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Finding a Treasure Chest in the Assets You Already Own
Posted: Oct 12, 2022
Finding a Treasure Chest in the Assets You Already Own image

I’m constantly amazed at the number and amounts of financial assistance programs that are available for cancer patients. I was never told that these resources were available to my husband when he battled myeloma from 2002 until his death in 2013.  I speak often to patients or their caregivers that share with me that they have good insurance and would rather leave those resources to people who really need it.

I say to everyone, no matter how good you think your insurance is, there will always be additional out-of-pocket expenses that pop up so take a look at financial grants and assistance programs that you can take advantage of that can help you manage your daily expenses. With the costs of everything rising with no end in sight, keeping more money in your pocket can mean the difference between financial security and financial toxicity.

In this article, I will share some areas you may be able to increase income or take advantage of the financial benefits you may be overlooking. Additionally, I will add some other strategies you can put into place that will leave dollars into your pocket without a tax liability.  I am only supplying you with general information. Please seek advice from a financial planner or advisor, for anything specific to your financial situation regarding assets or products. 

First, look at several areas of your financial house and determine if you are positioned to take advantage of additional income opportunities. Review your current financial position, and talk to your financial advisor for direction.

How will you know exactly what your needs are if you’re just guessing? People tend to be more successful financially when goals and needs are written out. They have to be measurable and achievable. Working with an expert will help you become more accountable. Consider the following areas in your financial review and discuss with your financial advisor as needed.

Financial Review

  1. Prioritize:  Determine what you need now short term and long term. Prioritize. What is going to be paid off, such as a mortgage? When will money be freed up to then redirect at another need..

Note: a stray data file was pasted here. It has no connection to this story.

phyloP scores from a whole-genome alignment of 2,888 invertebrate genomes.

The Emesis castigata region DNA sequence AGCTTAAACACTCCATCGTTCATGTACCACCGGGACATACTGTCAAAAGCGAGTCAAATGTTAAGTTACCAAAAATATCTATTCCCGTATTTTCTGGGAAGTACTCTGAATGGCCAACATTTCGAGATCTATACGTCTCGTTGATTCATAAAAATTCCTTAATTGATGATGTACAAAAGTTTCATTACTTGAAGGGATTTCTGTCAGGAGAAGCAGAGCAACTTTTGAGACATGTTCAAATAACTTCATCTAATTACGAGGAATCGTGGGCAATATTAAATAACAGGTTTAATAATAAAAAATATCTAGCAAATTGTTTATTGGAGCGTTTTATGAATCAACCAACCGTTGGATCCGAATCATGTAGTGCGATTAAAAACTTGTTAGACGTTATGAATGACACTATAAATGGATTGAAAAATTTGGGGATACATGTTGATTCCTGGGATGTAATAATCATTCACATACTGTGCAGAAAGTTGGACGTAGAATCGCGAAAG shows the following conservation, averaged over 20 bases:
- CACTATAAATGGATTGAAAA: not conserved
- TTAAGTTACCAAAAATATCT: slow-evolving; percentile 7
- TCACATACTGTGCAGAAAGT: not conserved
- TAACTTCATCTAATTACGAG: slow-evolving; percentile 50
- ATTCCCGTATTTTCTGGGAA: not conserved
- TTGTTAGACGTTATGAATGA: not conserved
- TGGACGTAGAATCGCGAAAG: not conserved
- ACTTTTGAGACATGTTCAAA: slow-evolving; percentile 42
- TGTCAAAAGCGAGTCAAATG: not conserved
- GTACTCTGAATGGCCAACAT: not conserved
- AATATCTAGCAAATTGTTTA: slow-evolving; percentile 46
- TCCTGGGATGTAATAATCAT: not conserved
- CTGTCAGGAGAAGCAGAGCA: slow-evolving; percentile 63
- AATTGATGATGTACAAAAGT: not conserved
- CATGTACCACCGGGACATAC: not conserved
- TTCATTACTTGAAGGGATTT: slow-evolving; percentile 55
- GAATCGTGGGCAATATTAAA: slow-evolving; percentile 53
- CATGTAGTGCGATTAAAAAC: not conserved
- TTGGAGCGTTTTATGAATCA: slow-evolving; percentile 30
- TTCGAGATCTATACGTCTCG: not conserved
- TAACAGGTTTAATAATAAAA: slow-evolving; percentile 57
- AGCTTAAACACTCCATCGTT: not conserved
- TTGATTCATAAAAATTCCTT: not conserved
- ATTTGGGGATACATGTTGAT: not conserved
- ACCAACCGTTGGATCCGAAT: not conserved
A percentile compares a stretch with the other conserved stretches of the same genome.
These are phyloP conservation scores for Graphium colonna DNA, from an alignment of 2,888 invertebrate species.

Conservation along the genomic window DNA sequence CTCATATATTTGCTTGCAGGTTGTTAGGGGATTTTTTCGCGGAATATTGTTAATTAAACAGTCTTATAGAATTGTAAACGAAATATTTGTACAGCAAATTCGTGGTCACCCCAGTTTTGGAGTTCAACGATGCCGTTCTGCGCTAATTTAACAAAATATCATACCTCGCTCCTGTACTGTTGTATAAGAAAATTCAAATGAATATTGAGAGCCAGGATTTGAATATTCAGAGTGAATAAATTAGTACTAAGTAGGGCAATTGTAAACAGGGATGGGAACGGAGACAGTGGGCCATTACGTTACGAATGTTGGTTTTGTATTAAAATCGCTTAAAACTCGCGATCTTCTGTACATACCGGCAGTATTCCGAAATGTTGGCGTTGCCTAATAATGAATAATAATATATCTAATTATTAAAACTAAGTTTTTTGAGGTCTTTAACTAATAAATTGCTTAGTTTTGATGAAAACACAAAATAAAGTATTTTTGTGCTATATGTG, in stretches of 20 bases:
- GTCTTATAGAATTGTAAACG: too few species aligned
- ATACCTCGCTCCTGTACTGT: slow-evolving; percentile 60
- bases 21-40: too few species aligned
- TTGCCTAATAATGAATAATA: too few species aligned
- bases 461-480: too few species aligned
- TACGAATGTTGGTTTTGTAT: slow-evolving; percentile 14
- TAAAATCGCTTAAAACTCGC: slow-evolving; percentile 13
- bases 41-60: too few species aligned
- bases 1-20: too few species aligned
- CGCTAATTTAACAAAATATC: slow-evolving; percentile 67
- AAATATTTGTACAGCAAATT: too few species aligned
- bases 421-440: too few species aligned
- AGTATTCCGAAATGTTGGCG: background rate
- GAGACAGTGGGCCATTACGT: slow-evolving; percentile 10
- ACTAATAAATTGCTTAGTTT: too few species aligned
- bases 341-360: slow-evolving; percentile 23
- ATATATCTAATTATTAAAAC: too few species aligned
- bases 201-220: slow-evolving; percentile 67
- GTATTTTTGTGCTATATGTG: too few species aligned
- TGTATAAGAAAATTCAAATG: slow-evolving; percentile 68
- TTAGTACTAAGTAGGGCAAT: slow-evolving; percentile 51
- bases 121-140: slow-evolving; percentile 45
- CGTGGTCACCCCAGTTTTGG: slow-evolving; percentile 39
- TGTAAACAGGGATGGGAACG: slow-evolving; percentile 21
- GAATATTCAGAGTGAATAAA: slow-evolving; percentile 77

2. Assets:  Reassess the assets you currently have: Retirement accounts, brokerage accounts. Because the economy is so suppressed, now’s a good time to position yourself for future upticks in the market.
  3. Savings:  What type of savings do you have? Is it earning the most interest? Do you have a cash reserve set aside to take care of emergencies without dipping into currently directed funds.Consider looking for tax free income or convert positions into interest or dividend generating income. 
  4. Home Rental: Do you have a second home that can be rented out when something really big is happening in the area? You may be surprised at how much money you can make in a week or even a week-end. Here in Kentucky, for The Kentucky Derby, many people go on vacation that week and rent out their homes and make thousands of dollars. Do you have that option? Check local rules to determine requirements if any to do so.
  5. Life Insurance: Cash-value Life insurance policies: You can make withdrawals, or loans against the cash value of a policy. In some instances you can also access the death benefit to pay bills. Review options with your Insurance company or review the resources we have on the Healthtree Financial Resource page. You don’t have to use funds for medical needs either. In many cases, depending on how your policy was created, funds could be tax-free to you
  6. Tax considerations:   If you’re still working, Review your tax-exemptions. Changing this may put more money in your pocket rather than giving the IRS your money to hold. Waiting for a refund may not be your best option.  Additionally, make sure you are taking all of your exemptions.For those who are older and are homeowners, make sure you’re taking the homestead exemption to reduce your property tax liability. Meet with your tax professional to make sure you are being tax efficient.